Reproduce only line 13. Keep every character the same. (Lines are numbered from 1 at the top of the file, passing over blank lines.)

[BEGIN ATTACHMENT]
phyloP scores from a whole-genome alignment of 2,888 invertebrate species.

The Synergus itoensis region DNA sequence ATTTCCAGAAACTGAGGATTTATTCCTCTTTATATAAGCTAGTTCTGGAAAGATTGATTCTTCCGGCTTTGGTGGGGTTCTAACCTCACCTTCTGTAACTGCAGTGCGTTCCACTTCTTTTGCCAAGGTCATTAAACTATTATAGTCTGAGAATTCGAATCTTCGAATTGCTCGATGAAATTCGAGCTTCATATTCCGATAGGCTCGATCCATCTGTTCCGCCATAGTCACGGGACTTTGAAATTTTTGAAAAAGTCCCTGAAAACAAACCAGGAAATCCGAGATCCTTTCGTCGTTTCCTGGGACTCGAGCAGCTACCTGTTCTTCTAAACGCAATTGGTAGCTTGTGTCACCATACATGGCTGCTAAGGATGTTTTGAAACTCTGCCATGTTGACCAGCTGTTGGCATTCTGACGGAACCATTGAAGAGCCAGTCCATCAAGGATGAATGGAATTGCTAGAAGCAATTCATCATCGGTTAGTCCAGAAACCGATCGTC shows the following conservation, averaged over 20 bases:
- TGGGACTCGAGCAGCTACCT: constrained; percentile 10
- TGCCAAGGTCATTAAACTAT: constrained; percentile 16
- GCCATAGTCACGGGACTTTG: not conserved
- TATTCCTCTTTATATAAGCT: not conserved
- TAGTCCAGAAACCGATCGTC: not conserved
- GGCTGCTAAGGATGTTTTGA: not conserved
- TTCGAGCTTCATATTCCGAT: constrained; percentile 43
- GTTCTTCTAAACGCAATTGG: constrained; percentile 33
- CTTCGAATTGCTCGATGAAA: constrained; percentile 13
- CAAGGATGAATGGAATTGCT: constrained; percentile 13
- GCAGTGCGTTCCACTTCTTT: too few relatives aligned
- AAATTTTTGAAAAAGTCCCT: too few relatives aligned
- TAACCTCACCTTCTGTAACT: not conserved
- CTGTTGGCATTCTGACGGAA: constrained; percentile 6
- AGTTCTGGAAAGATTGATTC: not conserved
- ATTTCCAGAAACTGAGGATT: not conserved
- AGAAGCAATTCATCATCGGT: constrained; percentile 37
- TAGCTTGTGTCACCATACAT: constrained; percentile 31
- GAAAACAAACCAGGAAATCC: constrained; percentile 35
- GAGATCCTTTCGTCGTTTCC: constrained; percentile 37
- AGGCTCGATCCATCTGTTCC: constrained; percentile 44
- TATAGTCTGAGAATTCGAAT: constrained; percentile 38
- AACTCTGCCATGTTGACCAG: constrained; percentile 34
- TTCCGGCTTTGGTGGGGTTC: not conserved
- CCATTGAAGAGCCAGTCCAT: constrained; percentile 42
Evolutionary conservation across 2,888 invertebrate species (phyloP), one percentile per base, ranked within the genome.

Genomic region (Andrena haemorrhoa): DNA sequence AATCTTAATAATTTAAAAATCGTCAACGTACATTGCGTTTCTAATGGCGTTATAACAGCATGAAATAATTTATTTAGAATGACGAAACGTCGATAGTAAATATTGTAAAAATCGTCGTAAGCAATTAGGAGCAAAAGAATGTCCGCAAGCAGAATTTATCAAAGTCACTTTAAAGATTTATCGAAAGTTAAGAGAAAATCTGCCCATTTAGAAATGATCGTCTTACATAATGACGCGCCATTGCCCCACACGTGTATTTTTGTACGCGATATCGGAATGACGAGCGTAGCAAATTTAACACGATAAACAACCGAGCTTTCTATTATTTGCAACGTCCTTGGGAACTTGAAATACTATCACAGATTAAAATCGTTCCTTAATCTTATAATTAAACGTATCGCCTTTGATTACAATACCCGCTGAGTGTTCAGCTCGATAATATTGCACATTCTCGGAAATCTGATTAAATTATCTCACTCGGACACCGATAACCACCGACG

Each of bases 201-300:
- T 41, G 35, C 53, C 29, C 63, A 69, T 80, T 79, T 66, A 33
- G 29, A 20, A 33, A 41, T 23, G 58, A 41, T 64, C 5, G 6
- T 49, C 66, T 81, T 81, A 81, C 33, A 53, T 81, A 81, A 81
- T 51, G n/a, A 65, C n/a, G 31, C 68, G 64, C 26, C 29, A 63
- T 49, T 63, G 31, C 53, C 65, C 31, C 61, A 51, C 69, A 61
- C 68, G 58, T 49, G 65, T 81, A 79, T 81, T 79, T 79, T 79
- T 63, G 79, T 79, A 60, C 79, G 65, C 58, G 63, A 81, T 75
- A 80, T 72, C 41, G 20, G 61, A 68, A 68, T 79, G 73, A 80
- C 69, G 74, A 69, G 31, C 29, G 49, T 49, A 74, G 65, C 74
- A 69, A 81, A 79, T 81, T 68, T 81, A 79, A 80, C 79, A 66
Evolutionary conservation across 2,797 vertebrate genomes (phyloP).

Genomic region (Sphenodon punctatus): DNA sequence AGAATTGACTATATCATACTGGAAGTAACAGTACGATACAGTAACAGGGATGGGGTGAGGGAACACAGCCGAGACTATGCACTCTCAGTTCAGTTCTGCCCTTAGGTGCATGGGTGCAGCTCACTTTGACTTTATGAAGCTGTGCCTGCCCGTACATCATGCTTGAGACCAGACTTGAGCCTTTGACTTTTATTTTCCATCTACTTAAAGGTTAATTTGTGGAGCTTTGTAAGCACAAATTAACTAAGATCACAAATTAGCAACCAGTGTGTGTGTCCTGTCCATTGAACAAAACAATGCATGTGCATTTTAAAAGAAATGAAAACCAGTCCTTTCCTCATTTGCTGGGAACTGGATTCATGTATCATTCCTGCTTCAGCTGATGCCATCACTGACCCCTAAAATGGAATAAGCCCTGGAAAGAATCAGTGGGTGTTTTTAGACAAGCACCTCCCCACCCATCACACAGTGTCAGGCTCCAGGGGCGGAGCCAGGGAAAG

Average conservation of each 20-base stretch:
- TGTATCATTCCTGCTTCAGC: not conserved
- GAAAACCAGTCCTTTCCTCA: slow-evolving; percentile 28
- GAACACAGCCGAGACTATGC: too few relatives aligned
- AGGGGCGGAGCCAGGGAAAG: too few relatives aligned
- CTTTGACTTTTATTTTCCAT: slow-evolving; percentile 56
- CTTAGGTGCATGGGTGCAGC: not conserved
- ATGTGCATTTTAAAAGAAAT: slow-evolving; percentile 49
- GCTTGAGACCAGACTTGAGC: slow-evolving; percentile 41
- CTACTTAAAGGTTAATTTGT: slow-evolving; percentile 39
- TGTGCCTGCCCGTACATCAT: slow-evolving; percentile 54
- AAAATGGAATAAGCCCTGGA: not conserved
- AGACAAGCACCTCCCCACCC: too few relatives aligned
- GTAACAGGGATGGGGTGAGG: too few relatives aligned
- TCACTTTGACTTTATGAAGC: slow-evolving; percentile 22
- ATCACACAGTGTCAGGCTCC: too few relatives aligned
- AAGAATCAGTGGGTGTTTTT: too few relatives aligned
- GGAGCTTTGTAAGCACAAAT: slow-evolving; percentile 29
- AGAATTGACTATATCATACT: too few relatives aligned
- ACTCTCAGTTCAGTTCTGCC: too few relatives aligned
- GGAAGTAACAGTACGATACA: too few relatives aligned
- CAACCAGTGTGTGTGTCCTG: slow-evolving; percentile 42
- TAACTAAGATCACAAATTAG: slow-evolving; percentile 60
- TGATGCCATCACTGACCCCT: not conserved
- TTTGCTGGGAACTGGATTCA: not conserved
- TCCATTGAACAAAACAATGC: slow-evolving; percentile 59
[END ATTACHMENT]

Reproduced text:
- GCAGTGCGTTCCACTTCTTT: too few relatives aligned